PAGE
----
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New research suggests that childhood lead exposure may lead to cognitive decline in adulthood, meaning that people develop symptoms of dementia earlier.
The study, one of the first to look at the long-term effects of lead poisoning, suggests that countries could see a surge in the number of people with dementia.
“In the US, and I think the UK, children were most exposed to lead in the 1960s and 70s. Most leaded gasoline was used at the time, lead in paint was still widespread, and municipal water systems did little to clean up water from lead”, — said Professor John Robert Warren of the University of Minnesota at Minneapolis, who participated in the study.
and dementia will become commonplace. So, potentially, this is the coming wave of problems for the people who were most vulnerable.
While scientists have long known that lead-exposed children and adults have poorer cognitive and educational outcomes, few studies have examined long-term effects.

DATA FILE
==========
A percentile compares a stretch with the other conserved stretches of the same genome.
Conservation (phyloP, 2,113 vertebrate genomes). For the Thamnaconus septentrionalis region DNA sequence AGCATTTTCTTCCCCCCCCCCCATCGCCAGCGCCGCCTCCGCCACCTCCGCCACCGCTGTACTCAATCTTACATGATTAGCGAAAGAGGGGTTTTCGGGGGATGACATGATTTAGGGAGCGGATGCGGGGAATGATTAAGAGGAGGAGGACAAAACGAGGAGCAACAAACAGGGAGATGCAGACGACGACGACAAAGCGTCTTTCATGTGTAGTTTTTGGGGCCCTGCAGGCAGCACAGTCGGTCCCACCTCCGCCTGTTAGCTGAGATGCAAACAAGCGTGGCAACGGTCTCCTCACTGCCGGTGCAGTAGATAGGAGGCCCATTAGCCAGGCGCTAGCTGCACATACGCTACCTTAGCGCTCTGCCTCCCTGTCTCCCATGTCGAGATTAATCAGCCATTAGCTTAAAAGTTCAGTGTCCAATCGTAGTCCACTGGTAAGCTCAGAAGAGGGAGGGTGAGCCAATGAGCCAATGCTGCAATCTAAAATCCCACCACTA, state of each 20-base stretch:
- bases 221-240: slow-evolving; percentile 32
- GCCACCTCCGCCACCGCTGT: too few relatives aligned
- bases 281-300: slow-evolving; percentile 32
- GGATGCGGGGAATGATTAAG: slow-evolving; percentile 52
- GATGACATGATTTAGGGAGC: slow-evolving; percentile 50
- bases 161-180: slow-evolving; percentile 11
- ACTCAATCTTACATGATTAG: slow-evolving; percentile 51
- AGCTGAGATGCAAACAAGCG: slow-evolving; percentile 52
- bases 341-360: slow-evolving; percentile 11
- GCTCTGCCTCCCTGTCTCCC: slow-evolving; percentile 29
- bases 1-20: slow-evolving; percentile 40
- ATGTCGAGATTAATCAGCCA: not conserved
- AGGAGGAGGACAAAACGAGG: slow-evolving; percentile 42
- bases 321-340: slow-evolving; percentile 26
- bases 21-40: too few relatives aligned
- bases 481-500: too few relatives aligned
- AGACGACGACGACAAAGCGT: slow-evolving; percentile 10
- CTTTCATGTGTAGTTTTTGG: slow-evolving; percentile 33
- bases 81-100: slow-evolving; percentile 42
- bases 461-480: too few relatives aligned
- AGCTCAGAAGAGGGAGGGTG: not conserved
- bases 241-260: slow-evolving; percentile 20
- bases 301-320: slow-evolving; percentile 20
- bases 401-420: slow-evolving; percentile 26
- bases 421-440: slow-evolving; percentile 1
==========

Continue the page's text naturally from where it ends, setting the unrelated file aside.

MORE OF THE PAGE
Warren and colleagues combined data from the US Health and Exit Study. retirement, which tracked the brain health of thousands of adults over several decades, with census records to pinpoint exactly where 1,089 of those people lived as children. They also mapped the locations of cities that used lead pipes and water was acidic or alkaline, indicating high lead exposure.
A study published in the journal Science Advances found that people who lived in cities with lead-contaminated water as children had poorer baseline cognitive function — measure of their ability to learn, process information and reason — at the age of 72 compared to those who lived in other places. The difference in the health status of the subjects was approximately eight years of “biological age”.
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